Care for Yourself as You Support a Loved One in Recovery
When you have a loved one battling addiction, especially if it is someone close to you, it is all too easy to get wrapped up in his problems and his needs. As you support him, stand by him and care for him, don’t forget to take care of yourself. Caretakers often lose sight of who they are and become stressed, overwhelmed and sometimes even physically ill from the strain of caring for someone else. Take time for your own needs while still supporting your loved one and you will stay healthy and sane and better able to care for him.
Lending Support in Recovery – Make a Plan
What does healthy support look like? If you have never stood by someone through such a difficult period of healing and transition, and if you have never watched while someone else played the role of caregiver and supporter, you may not know what is appropriate. What works for you and for your loved one is up to the two of you to decide. You need to decide if you should be living with this person, how much time you will spend with him and what form your support will take.
If, for example, you are caring for a child in recovery, you might want to stay with him until he is well enough to be independent. On the other hand, if you are supporting a friend, living together may not be an option. Instead, you may visit her every day, drive her to support group meetings or be on call as needed. Devoting all of your free time to supporting someone you care about is not necessarily feasible or appropriate. Set limitations and decide how much you are able to give.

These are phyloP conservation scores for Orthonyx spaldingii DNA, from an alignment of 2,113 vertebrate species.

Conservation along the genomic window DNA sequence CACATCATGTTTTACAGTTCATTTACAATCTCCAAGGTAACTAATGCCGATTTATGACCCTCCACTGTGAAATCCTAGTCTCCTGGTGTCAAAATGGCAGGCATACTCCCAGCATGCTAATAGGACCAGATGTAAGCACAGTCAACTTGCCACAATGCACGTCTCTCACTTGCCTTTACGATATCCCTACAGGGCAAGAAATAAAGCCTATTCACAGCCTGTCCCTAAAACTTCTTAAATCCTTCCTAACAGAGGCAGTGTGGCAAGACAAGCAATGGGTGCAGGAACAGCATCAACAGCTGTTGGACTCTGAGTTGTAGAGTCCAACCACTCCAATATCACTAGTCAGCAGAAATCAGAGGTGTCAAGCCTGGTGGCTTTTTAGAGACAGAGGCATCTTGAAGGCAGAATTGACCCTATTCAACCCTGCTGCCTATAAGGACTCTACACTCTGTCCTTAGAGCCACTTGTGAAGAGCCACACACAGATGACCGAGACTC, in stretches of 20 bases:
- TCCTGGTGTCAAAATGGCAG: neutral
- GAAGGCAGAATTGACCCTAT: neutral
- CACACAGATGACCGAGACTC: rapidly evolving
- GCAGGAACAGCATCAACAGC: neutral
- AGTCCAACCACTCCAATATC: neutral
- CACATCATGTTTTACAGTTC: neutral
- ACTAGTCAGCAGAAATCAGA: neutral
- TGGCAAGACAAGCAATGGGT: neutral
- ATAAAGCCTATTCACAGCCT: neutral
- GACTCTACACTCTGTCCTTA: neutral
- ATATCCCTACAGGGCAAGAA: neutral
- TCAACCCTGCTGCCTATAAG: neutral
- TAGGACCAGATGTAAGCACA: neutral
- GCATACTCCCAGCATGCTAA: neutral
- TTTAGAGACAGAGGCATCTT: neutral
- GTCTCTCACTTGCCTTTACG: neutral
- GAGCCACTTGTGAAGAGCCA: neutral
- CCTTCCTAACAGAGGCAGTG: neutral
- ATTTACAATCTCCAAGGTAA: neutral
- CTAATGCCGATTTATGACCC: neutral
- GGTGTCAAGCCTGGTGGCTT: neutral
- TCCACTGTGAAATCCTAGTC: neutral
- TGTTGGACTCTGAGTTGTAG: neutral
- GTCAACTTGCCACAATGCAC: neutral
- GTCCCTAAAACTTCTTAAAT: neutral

Prepare a Support System for You
There are support groups for loved ones of addicts for a reason. Helping someone who is battling addiction, even if that person is getting professional help at the same time, isn’t easy. Knowing how tough this may be, get your own support system together. Let some of your friends or family members know what is going on in your life and that you may need to talk over a cup of coffee. Also consider picking up meeting schedules for support groups. Talking with people who have been where you are can be powerful.
Get Others to Assist
It may be that your loved one has few other people to whom he can turn for support. He may be relying solely on you. Ideally, though, you can call on others to fill in when you can’t be there. Ask trustworthy people who also care about him to spend at least a little time with him. Even just an hour here and there can be a great relief to you.
Take Time Off and Take Care of Yourself
You can’t be there for your loved one 24 hours a day, seven days a week. It’s not practical and it isn’t good for you. When you feel overwhelmed, take a break. Whether this means taking a walk outside for an hour, spending a day pampering yourself or taking a quick weekend trip to relax and de-stress, do it. Get plenty of sleep each night, eat well, make time for exercise and fun and take time away from your duties. No one can be there for a recovering addict all of the time. If you take care of yourself, you will be better able to help the one you love overcome his struggle.